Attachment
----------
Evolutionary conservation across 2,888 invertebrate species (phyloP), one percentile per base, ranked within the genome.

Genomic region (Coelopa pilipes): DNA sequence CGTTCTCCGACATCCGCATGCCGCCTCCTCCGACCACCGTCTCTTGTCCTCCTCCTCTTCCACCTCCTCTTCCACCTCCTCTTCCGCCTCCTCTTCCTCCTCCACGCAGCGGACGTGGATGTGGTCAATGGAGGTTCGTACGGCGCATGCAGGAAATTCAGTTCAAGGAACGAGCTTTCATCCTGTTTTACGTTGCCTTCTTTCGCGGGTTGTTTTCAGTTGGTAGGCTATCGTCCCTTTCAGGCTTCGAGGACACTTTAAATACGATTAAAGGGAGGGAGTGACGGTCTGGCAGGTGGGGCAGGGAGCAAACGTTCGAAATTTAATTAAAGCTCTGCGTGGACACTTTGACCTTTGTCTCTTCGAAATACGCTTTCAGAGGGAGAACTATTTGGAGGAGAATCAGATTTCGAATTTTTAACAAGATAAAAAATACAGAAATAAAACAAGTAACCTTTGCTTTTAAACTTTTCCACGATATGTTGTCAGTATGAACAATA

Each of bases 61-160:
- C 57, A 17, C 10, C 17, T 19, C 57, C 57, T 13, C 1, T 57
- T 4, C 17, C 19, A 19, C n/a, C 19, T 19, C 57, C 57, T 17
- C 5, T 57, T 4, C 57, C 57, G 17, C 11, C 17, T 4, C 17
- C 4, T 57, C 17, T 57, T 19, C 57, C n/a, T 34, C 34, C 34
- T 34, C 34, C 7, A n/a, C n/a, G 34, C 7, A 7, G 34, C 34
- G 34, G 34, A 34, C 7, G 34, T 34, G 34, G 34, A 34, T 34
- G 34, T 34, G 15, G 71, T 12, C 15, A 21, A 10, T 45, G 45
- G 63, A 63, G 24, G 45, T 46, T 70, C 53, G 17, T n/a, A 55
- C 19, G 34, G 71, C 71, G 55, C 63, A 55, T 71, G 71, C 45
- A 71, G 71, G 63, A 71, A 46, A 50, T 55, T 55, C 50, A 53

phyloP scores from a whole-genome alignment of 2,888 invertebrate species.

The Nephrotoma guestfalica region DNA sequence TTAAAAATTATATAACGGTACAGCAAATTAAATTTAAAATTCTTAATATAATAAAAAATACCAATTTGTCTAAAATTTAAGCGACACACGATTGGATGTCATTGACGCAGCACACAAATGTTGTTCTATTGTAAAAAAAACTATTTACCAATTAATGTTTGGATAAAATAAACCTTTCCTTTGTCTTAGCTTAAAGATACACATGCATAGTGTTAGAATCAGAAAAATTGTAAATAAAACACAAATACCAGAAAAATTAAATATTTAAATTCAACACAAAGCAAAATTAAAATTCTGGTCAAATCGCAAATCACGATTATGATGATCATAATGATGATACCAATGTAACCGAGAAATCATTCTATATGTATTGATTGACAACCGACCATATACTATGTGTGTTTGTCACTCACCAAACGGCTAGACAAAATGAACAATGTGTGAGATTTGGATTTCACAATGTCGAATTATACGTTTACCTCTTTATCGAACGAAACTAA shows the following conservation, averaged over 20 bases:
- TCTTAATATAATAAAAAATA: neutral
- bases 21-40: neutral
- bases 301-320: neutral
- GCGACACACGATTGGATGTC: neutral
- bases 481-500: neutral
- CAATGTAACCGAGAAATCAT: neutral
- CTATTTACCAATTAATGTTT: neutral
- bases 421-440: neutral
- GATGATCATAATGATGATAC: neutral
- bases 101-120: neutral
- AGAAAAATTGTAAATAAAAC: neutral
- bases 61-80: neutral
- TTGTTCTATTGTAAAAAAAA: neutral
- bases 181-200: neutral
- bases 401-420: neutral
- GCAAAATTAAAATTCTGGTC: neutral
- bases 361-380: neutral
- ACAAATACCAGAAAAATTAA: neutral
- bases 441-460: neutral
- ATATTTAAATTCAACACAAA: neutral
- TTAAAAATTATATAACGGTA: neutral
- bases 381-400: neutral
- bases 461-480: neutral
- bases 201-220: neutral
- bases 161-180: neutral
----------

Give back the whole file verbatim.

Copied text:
Evolutionary conservation across 2,888 invertebrate species (phyloP), one percentile per base, ranked within the genome.

Genomic region (Coelopa pilipes): DNA sequence CGTTCTCCGACATCCGCATGCCGCCTCCTCCGACCACCGTCTCTTGTCCTCCTCCTCTTCCACCTCCTCTTCCACCTCCTCTTCCGCCTCCTCTTCCTCCTCCACGCAGCGGACGTGGATGTGGTCAATGGAGGTTCGTACGGCGCATGCAGGAAATTCAGTTCAAGGAACGAGCTTTCATCCTGTTTTACGTTGCCTTCTTTCGCGGGTTGTTTTCAGTTGGTAGGCTATCGTCCCTTTCAGGCTTCGAGGACACTTTAAATACGATTAAAGGGAGGGAGTGACGGTCTGGCAGGTGGGGCAGGGAGCAAACGTTCGAAATTTAATTAAAGCTCTGCGTGGACACTTTGACCTTTGTCTCTTCGAAATACGCTTTCAGAGGGAGAACTATTTGGAGGAGAATCAGATTTCGAATTTTTAACAAGATAAAAAATACAGAAATAAAACAAGTAACCTTTGCTTTTAAACTTTTCCACGATATGTTGTCAGTATGAACAATA

Each of bases 61-160:
- C 57, A 17, C 10, C 17, T 19, C 57, C 57, T 13, C 1, T 57
- T 4, C 17, C 19, A 19, C n/a, C 19, T 19, C 57, C 57, T 17
- C 5, T 57, T 4, C 57, C 57, G 17, C 11, C 17, T 4, C 17
- C 4, T 57, C 17, T 57, T 19, C 57, C n/a, T 34, C 34, C 34
- T 34, C 34, C 7, A n/a, C n/a, G 34, C 7, A 7, G 34, C 34
- G 34, G 34, A 34, C 7, G 34, T 34, G 34, G 34, A 34, T 34
- G 34, T 34, G 15, G 71, T 12, C 15, A 21, A 10, T 45, G 45
- G 63, A 63, G 24, G 45, T 46, T 70, C 53, G 17, T n/a, A 55
- C 19, G 34, G 71, C 71, G 55, C 63, A 55, T 71, G 71, C 45
- A 71, G 71, G 63, A 71, A 46, A 50, T 55, T 55, C 50, A 53

phyloP scores from a whole-genome alignment of 2,888 invertebrate species.

The Nephrotoma guestfalica region DNA sequence TTAAAAATTATATAACGGTACAGCAAATTAAATTTAAAATTCTTAATATAATAAAAAATACCAATTTGTCTAAAATTTAAGCGACACACGATTGGATGTCATTGACGCAGCACACAAATGTTGTTCTATTGTAAAAAAAACTATTTACCAATTAATGTTTGGATAAAATAAACCTTTCCTTTGTCTTAGCTTAAAGATACACATGCATAGTGTTAGAATCAGAAAAATTGTAAATAAAACACAAATACCAGAAAAATTAAATATTTAAATTCAACACAAAGCAAAATTAAAATTCTGGTCAAATCGCAAATCACGATTATGATGATCATAATGATGATACCAATGTAACCGAGAAATCATTCTATATGTATTGATTGACAACCGACCATATACTATGTGTGTTTGTCACTCACCAAACGGCTAGACAAAATGAACAATGTGTGAGATTTGGATTTCACAATGTCGAATTATACGTTTACCTCTTTATCGAACGAAACTAA shows the following conservation, averaged over 20 bases:
- TCTTAATATAATAAAAAATA: neutral
- bases 21-40: neutral
- bases 301-320: neutral
- GCGACACACGATTGGATGTC: neutral
- bases 481-500: neutral
- CAATGTAACCGAGAAATCAT: neutral
- CTATTTACCAATTAATGTTT: neutral
- bases 421-440: neutral
- GATGATCATAATGATGATAC: neutral
- bases 101-120: neutral
- AGAAAAATTGTAAATAAAAC: neutral
- bases 61-80: neutral
- TTGTTCTATTGTAAAAAAAA: neutral
- bases 181-200: neutral
- bases 401-420: neutral
- GCAAAATTAAAATTCTGGTC: neutral
- bases 361-380: neutral
- ACAAATACCAGAAAAATTAA: neutral
- bases 441-460: neutral
- ATATTTAAATTCAACACAAA: neutral
- TTAAAAATTATATAACGGTA: neutral
- bases 381-400: neutral
- bases 461-480: neutral
- bases 201-220: neutral
- bases 161-180: neutral